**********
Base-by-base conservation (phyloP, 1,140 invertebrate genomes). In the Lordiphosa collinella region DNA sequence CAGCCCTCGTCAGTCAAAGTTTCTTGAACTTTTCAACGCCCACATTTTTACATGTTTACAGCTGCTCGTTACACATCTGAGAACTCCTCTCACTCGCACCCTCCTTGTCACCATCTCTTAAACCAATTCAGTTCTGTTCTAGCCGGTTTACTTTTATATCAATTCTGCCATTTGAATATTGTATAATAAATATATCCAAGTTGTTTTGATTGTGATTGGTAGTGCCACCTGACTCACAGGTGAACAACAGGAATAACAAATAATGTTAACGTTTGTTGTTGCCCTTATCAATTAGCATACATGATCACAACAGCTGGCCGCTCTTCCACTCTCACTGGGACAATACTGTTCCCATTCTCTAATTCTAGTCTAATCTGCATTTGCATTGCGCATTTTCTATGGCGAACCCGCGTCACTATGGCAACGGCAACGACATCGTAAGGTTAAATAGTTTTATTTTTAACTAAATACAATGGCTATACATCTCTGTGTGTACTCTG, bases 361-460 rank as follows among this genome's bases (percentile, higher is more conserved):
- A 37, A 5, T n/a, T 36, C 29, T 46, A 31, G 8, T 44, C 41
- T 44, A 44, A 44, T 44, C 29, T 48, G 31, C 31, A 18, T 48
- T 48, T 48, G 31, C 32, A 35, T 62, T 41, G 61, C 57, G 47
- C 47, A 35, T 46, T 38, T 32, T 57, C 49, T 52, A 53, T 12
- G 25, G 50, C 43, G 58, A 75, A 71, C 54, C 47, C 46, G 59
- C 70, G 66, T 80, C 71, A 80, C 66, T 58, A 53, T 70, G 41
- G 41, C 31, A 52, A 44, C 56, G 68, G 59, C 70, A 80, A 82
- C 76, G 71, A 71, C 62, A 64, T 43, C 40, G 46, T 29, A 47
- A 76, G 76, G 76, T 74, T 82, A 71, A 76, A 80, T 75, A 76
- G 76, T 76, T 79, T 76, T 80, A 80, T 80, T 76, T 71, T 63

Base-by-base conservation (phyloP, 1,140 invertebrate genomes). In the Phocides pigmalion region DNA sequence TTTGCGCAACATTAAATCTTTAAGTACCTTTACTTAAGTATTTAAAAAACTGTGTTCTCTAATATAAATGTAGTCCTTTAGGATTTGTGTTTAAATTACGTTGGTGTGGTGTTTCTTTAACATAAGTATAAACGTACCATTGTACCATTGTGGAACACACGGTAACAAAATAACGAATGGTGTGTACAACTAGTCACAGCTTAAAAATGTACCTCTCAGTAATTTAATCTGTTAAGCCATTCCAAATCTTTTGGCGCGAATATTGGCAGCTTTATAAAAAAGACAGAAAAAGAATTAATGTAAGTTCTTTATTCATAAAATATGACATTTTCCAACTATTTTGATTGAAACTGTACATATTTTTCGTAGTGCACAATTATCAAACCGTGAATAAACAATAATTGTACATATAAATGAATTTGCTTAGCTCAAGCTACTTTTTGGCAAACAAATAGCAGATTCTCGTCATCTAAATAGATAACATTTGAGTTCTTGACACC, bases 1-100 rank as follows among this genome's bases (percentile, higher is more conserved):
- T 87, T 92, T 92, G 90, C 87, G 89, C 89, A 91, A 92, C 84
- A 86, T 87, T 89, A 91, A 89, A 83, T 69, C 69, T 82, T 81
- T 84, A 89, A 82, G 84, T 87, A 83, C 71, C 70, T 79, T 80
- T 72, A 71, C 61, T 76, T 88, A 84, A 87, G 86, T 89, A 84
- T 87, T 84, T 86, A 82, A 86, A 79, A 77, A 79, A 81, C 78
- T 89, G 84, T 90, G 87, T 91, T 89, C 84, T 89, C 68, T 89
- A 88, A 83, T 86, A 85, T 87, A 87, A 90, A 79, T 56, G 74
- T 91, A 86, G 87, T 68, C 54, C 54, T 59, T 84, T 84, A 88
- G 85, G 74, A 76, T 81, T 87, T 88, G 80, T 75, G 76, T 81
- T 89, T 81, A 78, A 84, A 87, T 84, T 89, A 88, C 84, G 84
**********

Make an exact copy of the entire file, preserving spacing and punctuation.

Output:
Base-by-base conservation (phyloP, 1,140 invertebrate genomes). In the Lordiphosa collinella region DNA sequence CAGCCCTCGTCAGTCAAAGTTTCTTGAACTTTTCAACGCCCACATTTTTACATGTTTACAGCTGCTCGTTACACATCTGAGAACTCCTCTCACTCGCACCCTCCTTGTCACCATCTCTTAAACCAATTCAGTTCTGTTCTAGCCGGTTTACTTTTATATCAATTCTGCCATTTGAATATTGTATAATAAATATATCCAAGTTGTTTTGATTGTGATTGGTAGTGCCACCTGACTCACAGGTGAACAACAGGAATAACAAATAATGTTAACGTTTGTTGTTGCCCTTATCAATTAGCATACATGATCACAACAGCTGGCCGCTCTTCCACTCTCACTGGGACAATACTGTTCCCATTCTCTAATTCTAGTCTAATCTGCATTTGCATTGCGCATTTTCTATGGCGAACCCGCGTCACTATGGCAACGGCAACGACATCGTAAGGTTAAATAGTTTTATTTTTAACTAAATACAATGGCTATACATCTCTGTGTGTACTCTG, bases 361-460 rank as follows among this genome's bases (percentile, higher is more conserved):
- A 37, A 5, T n/a, T 36, C 29, T 46, A 31, G 8, T 44, C 41
- T 44, A 44, A 44, T 44, C 29, T 48, G 31, C 31, A 18, T 48
- T 48, T 48, G 31, C 32, A 35, T 62, T 41, G 61, C 57, G 47
- C 47, A 35, T 46, T 38, T 32, T 57, C 49, T 52, A 53, T 12
- G 25, G 50, C 43, G 58, A 75, A 71, C 54, C 47, C 46, G 59
- C 70, G 66, T 80, C 71, A 80, C 66, T 58, A 53, T 70, G 41
- G 41, C 31, A 52, A 44, C 56, G 68, G 59, C 70, A 80, A 82
- C 76, G 71, A 71, C 62, A 64, T 43, C 40, G 46, T 29, A 47
- A 76, G 76, G 76, T 74, T 82, A 71, A 76, A 80, T 75, A 76
- G 76, T 76, T 79, T 76, T 80, A 80, T 80, T 76, T 71, T 63

Base-by-base conservation (phyloP, 1,140 invertebrate genomes). In the Phocides pigmalion region DNA sequence TTTGCGCAACATTAAATCTTTAAGTACCTTTACTTAAGTATTTAAAAAACTGTGTTCTCTAATATAAATGTAGTCCTTTAGGATTTGTGTTTAAATTACGTTGGTGTGGTGTTTCTTTAACATAAGTATAAACGTACCATTGTACCATTGTGGAACACACGGTAACAAAATAACGAATGGTGTGTACAACTAGTCACAGCTTAAAAATGTACCTCTCAGTAATTTAATCTGTTAAGCCATTCCAAATCTTTTGGCGCGAATATTGGCAGCTTTATAAAAAAGACAGAAAAAGAATTAATGTAAGTTCTTTATTCATAAAATATGACATTTTCCAACTATTTTGATTGAAACTGTACATATTTTTCGTAGTGCACAATTATCAAACCGTGAATAAACAATAATTGTACATATAAATGAATTTGCTTAGCTCAAGCTACTTTTTGGCAAACAAATAGCAGATTCTCGTCATCTAAATAGATAACATTTGAGTTCTTGACACC, bases 1-100 rank as follows among this genome's bases (percentile, higher is more conserved):
- T 87, T 92, T 92, G 90, C 87, G 89, C 89, A 91, A 92, C 84
- A 86, T 87, T 89, A 91, A 89, A 83, T 69, C 69, T 82, T 81
- T 84, A 89, A 82, G 84, T 87, A 83, C 71, C 70, T 79, T 80
- T 72, A 71, C 61, T 76, T 88, A 84, A 87, G 86, T 89, A 84
- T 87, T 84, T 86, A 82, A 86, A 79, A 77, A 79, A 81, C 78
- T 89, G 84, T 90, G 87, T 91, T 89, C 84, T 89, C 68, T 89
- A 88, A 83, T 86, A 85, T 87, A 87, A 90, A 79, T 56, G 74
- T 91, A 86, G 87, T 68, C 54, C 54, T 59, T 84, T 84, A 88
- G 85, G 74, A 76, T 81, T 87, T 88, G 80, T 75, G 76, T 81
- T 89, T 81, A 78, A 84, A 87, T 84, T 89, A 88, C 84, G 84